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08/12/2017

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The attack took place in the summer but JP Morgan only copped to it in a securities filing in October having refused to comment on reports of the attack at the time. A rather basic mistake by the bank's security team not a zero-day assault was reported to have been the source of the breach.US retailer Home Depot admitted the details of 56m customer payment cards had been exposed between April and September after malware was installed on its point-of-sale systems. The malware was a variant of BlackPOS that targets point of sale systems running Windows, installed on Target POS in 2013 and that was responsible for swiping details of 70m people.Home Depot, which operates 1,800 stores across the US, believes customers’ names and contact details were swiped but not credit and debit card details.Firms weren't getting the message, and seemed to think "it" couldn't happen to them.Social networks got a dab of the hacks: shifty coders claimed to have lifted usernames and phone numbers of 4.6m Snapchat users, taking advantage of a vulnerability in the service that the social network had dismissed as “theoretical.”

Ebay, a perennial favourite, warned hundreds of millions of users to change their passwords after its customer database was compromised.The system was cracked after somebody obtained an eBay employee’s log-in credentials and succeeded in penetrating the corporate network.Sony is tops for hackers, too, only this time state-sponsored attackers were in the frame: a group calling itself Guardians of Peace, miffed at Sony Pictures’ The Interview film about the assignation of tiny dictator Kim Jong-Un, crippled the company’s networks, pinching employee’s details and posting them online along with five un-released films posted to file-sharing sites and a string of emails that proved embarrassing for all concerned (here, here and here) and that helped sustain the gossip press.Sony Pictures was reported to have launched a DDoS attack on sites holding the stolen film material, using Amazon's AWS as its base. North Korea denied it sponsored the attack, but welcomed it with Sony initially killing plans to release the flick. Sony, however, relented - showing the film on a select basis.The US government was said to have launched a revenge cyber attack knocking the Hermit Kingdonm offline but the real culprit was more likely China: China Unicom is North Korea's main supplier and the People Republic the Communist state's biggest ally. Bejing was likely whipping the rogue state to heel as the whole Interview incident escalated.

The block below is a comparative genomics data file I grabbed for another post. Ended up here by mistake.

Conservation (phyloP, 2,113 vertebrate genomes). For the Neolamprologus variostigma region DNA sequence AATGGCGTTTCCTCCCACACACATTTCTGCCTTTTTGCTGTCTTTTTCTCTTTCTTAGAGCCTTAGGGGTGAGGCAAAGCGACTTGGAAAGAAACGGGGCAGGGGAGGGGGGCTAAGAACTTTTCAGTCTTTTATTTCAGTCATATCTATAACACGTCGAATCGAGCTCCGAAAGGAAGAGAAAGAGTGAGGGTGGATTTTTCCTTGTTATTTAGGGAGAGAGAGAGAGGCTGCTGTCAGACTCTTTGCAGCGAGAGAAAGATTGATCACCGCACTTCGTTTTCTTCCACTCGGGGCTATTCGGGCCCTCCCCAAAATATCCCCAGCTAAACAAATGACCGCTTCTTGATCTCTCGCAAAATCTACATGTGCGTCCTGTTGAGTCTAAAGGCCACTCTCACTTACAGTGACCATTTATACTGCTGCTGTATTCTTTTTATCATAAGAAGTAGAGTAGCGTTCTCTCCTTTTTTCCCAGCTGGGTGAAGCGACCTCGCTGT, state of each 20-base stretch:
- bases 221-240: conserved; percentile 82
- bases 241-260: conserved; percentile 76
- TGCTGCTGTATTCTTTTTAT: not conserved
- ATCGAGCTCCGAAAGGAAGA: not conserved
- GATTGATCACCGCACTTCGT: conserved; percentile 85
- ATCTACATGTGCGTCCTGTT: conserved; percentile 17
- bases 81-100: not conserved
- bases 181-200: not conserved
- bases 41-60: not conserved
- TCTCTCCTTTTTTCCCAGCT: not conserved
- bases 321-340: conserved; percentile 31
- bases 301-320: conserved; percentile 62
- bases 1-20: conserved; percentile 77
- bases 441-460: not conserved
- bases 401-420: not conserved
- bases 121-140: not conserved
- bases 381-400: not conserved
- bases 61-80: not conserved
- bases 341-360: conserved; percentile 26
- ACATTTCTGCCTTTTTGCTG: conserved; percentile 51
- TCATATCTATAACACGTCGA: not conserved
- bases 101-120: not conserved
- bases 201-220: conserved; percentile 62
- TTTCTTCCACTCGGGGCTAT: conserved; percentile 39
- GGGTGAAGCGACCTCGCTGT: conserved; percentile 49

As of writing, the Facebook page of the MM Hair Academy that so grievously insulted Jong-Un’s barnet had escaped the attention of the GoP.We’ve come to expect disruption from Apple: the plucky firm has consistently punched above its weight, up-ending personal music players, mobile phones, and personal computers with the iPod, iPhone and iPad. Is money next? With iOS 8.1 in October the Cupertino gadget king released Apple Pay, letting owners of the Apple Watch and skinny and reputedly bends-to-breaking-point iPhone 6 and iPhone 6 Plus make payments when their device is held next to a store scanner.Those accepting Apple Pay included US outlets of Subway and McDonalds, Groupon and Uber, and - naturally - Apple’s 258 US retail stores, plus 500 banks. Apple Pay works using an NFC chip in the device with touch finger-print sensor.Mobile payments is a fragmented scene, with banks such as Barclays in the UK already offering services - PingIt - that’s available for Apple and Android phones from the respective app stores.As Apple was revving up the PR machine in September a UK smartphone payment scheme called Weve from EE, O2 and Orange and unveiled in February was abandoned and the participants ran for cover in the face of Apple’s beach landing, unable to agree on how the mobile wallet should operate. Google, meanwhile, already has its own mobile payment system with PayPal also available on your smartphone.

And then there was PayPal. PayPal, started in 1998 by Peter Thiel and Max Levchin, was bought by eBay in 2002, and has become ensconced as online auctioneer’s payments wing. PayPal shifted $180bn in revenue in 2013, and accounting for 41 per cent of eBay’s revenue and 36 per cent of its profits. But in September, eBay said it would spin out its payments arm.So why split? Was eBay rattled at the prospect of owning PayPal with Apple now on the field? Was eBay stripping down to focus its attention on Chinese e-commerce shop Alibaba, which went public in September in one of the world’s largest IPOs - $25bn. Twelve years after buying PayPal, CEO John Donahoe believed nothing more could be done together and both face different challenges. Either way, it will have satisfied eBay activist investor Carl Ichan, who’d lobbied for the split.For all that, the Apple payments menace failed to materialize in 2014: the vast majority of iPhone 6 and 6 Plus users who could have used Apple Pay on Black Friday in November didn’t. More than 90 per cent didn’t even bother trying it.